Like most Americans, my attention this past week has been focused on the effects of Hurricane Harvey on Houston. As both a quilter and member of the quilting industry, the devastation Houston has experienced resonates because of the city’s important role as the home of Quilts, Inc., the parent company behind International Quilt Festival and International Quilt Market.
Every fall, Quilt Market (the trade show for industry professionals) is followed immediately by Quilt Festival (the quilt show for consumers) in the George R. Brown Convention Center, which even as I type is still serving as a shelter for Houstonians displaced by flooding in their communities. I was struck by a sense of immediacy when photos of people in the convention center first started hitting the news a few days ago, in a “hey, I’ve been there!” sort of way.
I know the convention center hosts many events over the course of the year, but Quilt Market and Festival are two of the biggest. We quilters feel a connection to that structure, to that city, and by extension, to the people who live there.
The good news for the quilt industry is that plans for this year’s Market and Festival are progressing as usual. Quilts, Inc., founder and CEO Karey Bresenhan posted the following on the Quilts, Inc., website:
We would like to thank all who have sent messages of support to us in response to the devastating flooding taking place in our home city of Houston. We are happy to report that all of our staff is safe, and that our office did not suffer any damages.
Many others have not been so lucky, and we ask that you keep Houston and all areas that have been devastated by Hurricane Harvey in your thoughts, and, if possible, consider making a contribution toward organizations involved in the ongoing relief efforts.
We have also heard from many people asking whether they should cancel their plans to attend this year’s International Quilt Market and/or International Quilt Festival in Houston. We want to assure you that there is no reason to cancel any travel plans, as both shows are still scheduled to go on.
The shows are still two months away, and we have full confidence that our city will bounce back quickly, as it has always done. Also, neither the George R. Brown Convention Center nor the Downtown Houston hotels were damaged in the flooding.
At this time, our office remains closed, and will until it is safe for our staff to return to work. We will post an announcement to our website and social media when the office reopens. In the meantime, we ask that you be patient in receiving a response to any calls or emails.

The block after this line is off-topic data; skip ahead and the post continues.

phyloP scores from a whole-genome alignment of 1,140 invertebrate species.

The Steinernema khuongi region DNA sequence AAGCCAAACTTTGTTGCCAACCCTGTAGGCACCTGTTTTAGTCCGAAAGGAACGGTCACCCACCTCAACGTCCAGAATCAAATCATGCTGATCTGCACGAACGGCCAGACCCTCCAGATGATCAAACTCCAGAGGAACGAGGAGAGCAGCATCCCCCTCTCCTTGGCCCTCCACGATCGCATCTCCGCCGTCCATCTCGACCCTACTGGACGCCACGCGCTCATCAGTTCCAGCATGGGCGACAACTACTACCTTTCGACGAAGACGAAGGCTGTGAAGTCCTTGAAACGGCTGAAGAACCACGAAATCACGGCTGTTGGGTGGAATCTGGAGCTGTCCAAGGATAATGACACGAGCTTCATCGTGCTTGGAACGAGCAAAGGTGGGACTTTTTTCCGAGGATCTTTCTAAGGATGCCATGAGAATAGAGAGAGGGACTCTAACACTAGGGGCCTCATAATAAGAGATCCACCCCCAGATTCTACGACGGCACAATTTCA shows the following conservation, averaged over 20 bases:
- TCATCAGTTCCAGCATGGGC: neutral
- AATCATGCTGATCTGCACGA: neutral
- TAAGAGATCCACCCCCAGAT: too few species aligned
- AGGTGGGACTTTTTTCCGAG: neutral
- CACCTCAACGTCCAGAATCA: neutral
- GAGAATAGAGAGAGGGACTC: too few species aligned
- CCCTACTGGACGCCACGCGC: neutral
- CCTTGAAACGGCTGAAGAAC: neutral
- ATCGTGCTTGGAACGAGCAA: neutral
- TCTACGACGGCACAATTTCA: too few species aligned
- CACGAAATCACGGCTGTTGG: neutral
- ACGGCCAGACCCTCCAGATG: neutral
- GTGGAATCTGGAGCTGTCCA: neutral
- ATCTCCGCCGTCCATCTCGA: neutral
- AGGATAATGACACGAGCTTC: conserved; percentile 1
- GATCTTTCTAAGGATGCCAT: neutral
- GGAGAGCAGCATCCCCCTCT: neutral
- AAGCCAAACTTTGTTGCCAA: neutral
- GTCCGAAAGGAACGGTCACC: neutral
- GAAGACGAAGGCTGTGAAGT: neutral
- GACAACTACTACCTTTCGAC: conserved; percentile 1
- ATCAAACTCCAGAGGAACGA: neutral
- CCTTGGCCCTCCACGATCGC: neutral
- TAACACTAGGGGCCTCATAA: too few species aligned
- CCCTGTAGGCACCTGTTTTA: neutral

Founder and CEO
So that’s the good news. The bad news is that, with the flood waters receding, the people of Houston and the surrounding areas have an enormous, overwhelming job ahead of them.
This is the point during a disaster at which we quilters usually want to help by organizing quilt drives to donate to victims. Remember that in 2005, in the wake of Hurricane Katrina, Quilts, Inc., sponsored the Quilters Comfort America campaign to get quilts into the hands of people who had lost everything. It’s no surprise that quilters responded in such force that within a couple of weeks, Quilts, Inc., said they couldn’t accept anymore quilts.
So far, Quilts, Inc. has not said anything about quilts for Hurricane Harvey victims. I assure you that if they do, we’ll help spread the word.
But for now, I’m sitting here in warm and dry Colorado, wanting to help out in some way. Everything I’ve heard about disaster relief emphasizes that the best aid comes in the form of cash donations to organizations that are experienced at responding in times of crisis. I know this, and I will respond by making a donation to an organization that provides long-term assistance, but I can’t help but feel I should do something more to help a city that has done so much for my hobby and my profession.
Considering that September is National Sewing Month, I may start working on a donation quilt — y’know, just in case.
Wishing you a good week,